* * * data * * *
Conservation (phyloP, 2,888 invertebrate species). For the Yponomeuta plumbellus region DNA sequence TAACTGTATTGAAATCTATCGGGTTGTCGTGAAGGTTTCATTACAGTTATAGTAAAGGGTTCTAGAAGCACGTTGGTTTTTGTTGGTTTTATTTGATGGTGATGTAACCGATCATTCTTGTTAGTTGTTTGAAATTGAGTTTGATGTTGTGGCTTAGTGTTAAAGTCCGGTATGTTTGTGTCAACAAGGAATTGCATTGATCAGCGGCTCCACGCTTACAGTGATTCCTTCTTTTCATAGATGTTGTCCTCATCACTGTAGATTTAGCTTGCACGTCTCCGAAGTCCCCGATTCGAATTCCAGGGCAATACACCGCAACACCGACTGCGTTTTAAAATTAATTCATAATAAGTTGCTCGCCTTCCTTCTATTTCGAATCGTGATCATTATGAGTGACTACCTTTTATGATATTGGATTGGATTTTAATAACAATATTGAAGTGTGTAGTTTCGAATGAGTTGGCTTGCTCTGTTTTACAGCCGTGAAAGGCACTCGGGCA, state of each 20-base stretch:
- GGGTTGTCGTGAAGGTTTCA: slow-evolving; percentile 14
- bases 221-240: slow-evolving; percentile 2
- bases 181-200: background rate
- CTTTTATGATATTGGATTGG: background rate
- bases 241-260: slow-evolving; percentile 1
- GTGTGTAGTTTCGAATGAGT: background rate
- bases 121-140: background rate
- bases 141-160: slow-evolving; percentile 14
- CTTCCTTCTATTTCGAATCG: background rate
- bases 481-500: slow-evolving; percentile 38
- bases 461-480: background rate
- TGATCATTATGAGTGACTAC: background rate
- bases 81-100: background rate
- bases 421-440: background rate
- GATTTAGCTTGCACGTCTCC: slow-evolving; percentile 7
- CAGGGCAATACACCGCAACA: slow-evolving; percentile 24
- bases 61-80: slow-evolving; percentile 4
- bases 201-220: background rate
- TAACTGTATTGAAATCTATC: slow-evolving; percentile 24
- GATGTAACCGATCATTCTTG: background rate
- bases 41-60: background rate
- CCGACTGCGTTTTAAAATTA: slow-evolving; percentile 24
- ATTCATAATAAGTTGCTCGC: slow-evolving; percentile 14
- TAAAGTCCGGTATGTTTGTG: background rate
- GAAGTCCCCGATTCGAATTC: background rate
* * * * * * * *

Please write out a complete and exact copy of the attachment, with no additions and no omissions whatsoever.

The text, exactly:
Conservation (phyloP, 2,888 invertebrate species). For the Yponomeuta plumbellus region DNA sequence TAACTGTATTGAAATCTATCGGGTTGTCGTGAAGGTTTCATTACAGTTATAGTAAAGGGTTCTAGAAGCACGTTGGTTTTTGTTGGTTTTATTTGATGGTGATGTAACCGATCATTCTTGTTAGTTGTTTGAAATTGAGTTTGATGTTGTGGCTTAGTGTTAAAGTCCGGTATGTTTGTGTCAACAAGGAATTGCATTGATCAGCGGCTCCACGCTTACAGTGATTCCTTCTTTTCATAGATGTTGTCCTCATCACTGTAGATTTAGCTTGCACGTCTCCGAAGTCCCCGATTCGAATTCCAGGGCAATACACCGCAACACCGACTGCGTTTTAAAATTAATTCATAATAAGTTGCTCGCCTTCCTTCTATTTCGAATCGTGATCATTATGAGTGACTACCTTTTATGATATTGGATTGGATTTTAATAACAATATTGAAGTGTGTAGTTTCGAATGAGTTGGCTTGCTCTGTTTTACAGCCGTGAAAGGCACTCGGGCA, state of each 20-base stretch:
- GGGTTGTCGTGAAGGTTTCA: slow-evolving; percentile 14
- bases 221-240: slow-evolving; percentile 2
- bases 181-200: background rate
- CTTTTATGATATTGGATTGG: background rate
- bases 241-260: slow-evolving; percentile 1
- GTGTGTAGTTTCGAATGAGT: background rate
- bases 121-140: background rate
- bases 141-160: slow-evolving; percentile 14
- CTTCCTTCTATTTCGAATCG: background rate
- bases 481-500: slow-evolving; percentile 38
- bases 461-480: background rate
- TGATCATTATGAGTGACTAC: background rate
- bases 81-100: background rate
- bases 421-440: background rate
- GATTTAGCTTGCACGTCTCC: slow-evolving; percentile 7
- CAGGGCAATACACCGCAACA: slow-evolving; percentile 24
- bases 61-80: slow-evolving; percentile 4
- bases 201-220: background rate
- TAACTGTATTGAAATCTATC: slow-evolving; percentile 24
- GATGTAACCGATCATTCTTG: background rate
- bases 41-60: background rate
- CCGACTGCGTTTTAAAATTA: slow-evolving; percentile 24
- ATTCATAATAAGTTGCTCGC: slow-evolving; percentile 14
- TAAAGTCCGGTATGTTTGTG: background rate
- GAAGTCCCCGATTCGAATTC: background rate